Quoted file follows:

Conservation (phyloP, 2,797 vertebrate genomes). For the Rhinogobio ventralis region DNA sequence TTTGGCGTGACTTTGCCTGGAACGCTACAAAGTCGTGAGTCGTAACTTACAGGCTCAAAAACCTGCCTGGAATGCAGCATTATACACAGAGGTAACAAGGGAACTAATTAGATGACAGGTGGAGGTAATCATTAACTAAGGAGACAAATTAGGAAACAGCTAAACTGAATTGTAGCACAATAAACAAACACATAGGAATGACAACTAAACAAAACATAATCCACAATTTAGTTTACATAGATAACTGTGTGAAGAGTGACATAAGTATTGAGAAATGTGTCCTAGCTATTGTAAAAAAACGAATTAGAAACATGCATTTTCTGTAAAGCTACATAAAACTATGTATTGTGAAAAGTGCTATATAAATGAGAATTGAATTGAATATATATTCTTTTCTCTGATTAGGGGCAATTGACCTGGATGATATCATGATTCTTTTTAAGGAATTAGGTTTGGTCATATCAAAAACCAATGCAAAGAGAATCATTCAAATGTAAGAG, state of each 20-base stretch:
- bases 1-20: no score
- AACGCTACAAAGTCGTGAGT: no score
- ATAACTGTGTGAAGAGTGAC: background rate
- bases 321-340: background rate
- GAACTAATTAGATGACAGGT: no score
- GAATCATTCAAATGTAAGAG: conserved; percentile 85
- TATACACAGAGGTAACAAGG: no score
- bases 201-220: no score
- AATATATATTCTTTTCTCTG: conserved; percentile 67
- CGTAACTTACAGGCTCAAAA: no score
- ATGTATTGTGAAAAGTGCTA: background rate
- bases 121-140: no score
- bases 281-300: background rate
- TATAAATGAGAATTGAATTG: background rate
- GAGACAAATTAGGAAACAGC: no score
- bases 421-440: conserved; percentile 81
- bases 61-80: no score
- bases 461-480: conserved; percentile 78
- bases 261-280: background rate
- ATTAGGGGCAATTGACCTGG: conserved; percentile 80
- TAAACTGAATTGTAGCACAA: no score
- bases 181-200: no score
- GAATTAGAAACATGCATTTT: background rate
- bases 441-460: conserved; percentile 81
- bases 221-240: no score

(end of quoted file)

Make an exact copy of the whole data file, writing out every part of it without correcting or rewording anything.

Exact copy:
Conservation (phyloP, 2,797 vertebrate genomes). For the Rhinogobio ventralis region DNA sequence TTTGGCGTGACTTTGCCTGGAACGCTACAAAGTCGTGAGTCGTAACTTACAGGCTCAAAAACCTGCCTGGAATGCAGCATTATACACAGAGGTAACAAGGGAACTAATTAGATGACAGGTGGAGGTAATCATTAACTAAGGAGACAAATTAGGAAACAGCTAAACTGAATTGTAGCACAATAAACAAACACATAGGAATGACAACTAAACAAAACATAATCCACAATTTAGTTTACATAGATAACTGTGTGAAGAGTGACATAAGTATTGAGAAATGTGTCCTAGCTATTGTAAAAAAACGAATTAGAAACATGCATTTTCTGTAAAGCTACATAAAACTATGTATTGTGAAAAGTGCTATATAAATGAGAATTGAATTGAATATATATTCTTTTCTCTGATTAGGGGCAATTGACCTGGATGATATCATGATTCTTTTTAAGGAATTAGGTTTGGTCATATCAAAAACCAATGCAAAGAGAATCATTCAAATGTAAGAG, state of each 20-base stretch:
- bases 1-20: no score
- AACGCTACAAAGTCGTGAGT: no score
- ATAACTGTGTGAAGAGTGAC: background rate
- bases 321-340: background rate
- GAACTAATTAGATGACAGGT: no score
- GAATCATTCAAATGTAAGAG: conserved; percentile 85
- TATACACAGAGGTAACAAGG: no score
- bases 201-220: no score
- AATATATATTCTTTTCTCTG: conserved; percentile 67
- CGTAACTTACAGGCTCAAAA: no score
- ATGTATTGTGAAAAGTGCTA: background rate
- bases 121-140: no score
- bases 281-300: background rate
- TATAAATGAGAATTGAATTG: background rate
- GAGACAAATTAGGAAACAGC: no score
- bases 421-440: conserved; percentile 81
- bases 61-80: no score
- bases 461-480: conserved; percentile 78
- bases 261-280: background rate
- ATTAGGGGCAATTGACCTGG: conserved; percentile 80
- TAAACTGAATTGTAGCACAA: no score
- bases 181-200: no score
- GAATTAGAAACATGCATTTT: background rate
- bases 441-460: conserved; percentile 81
- bases 221-240: no score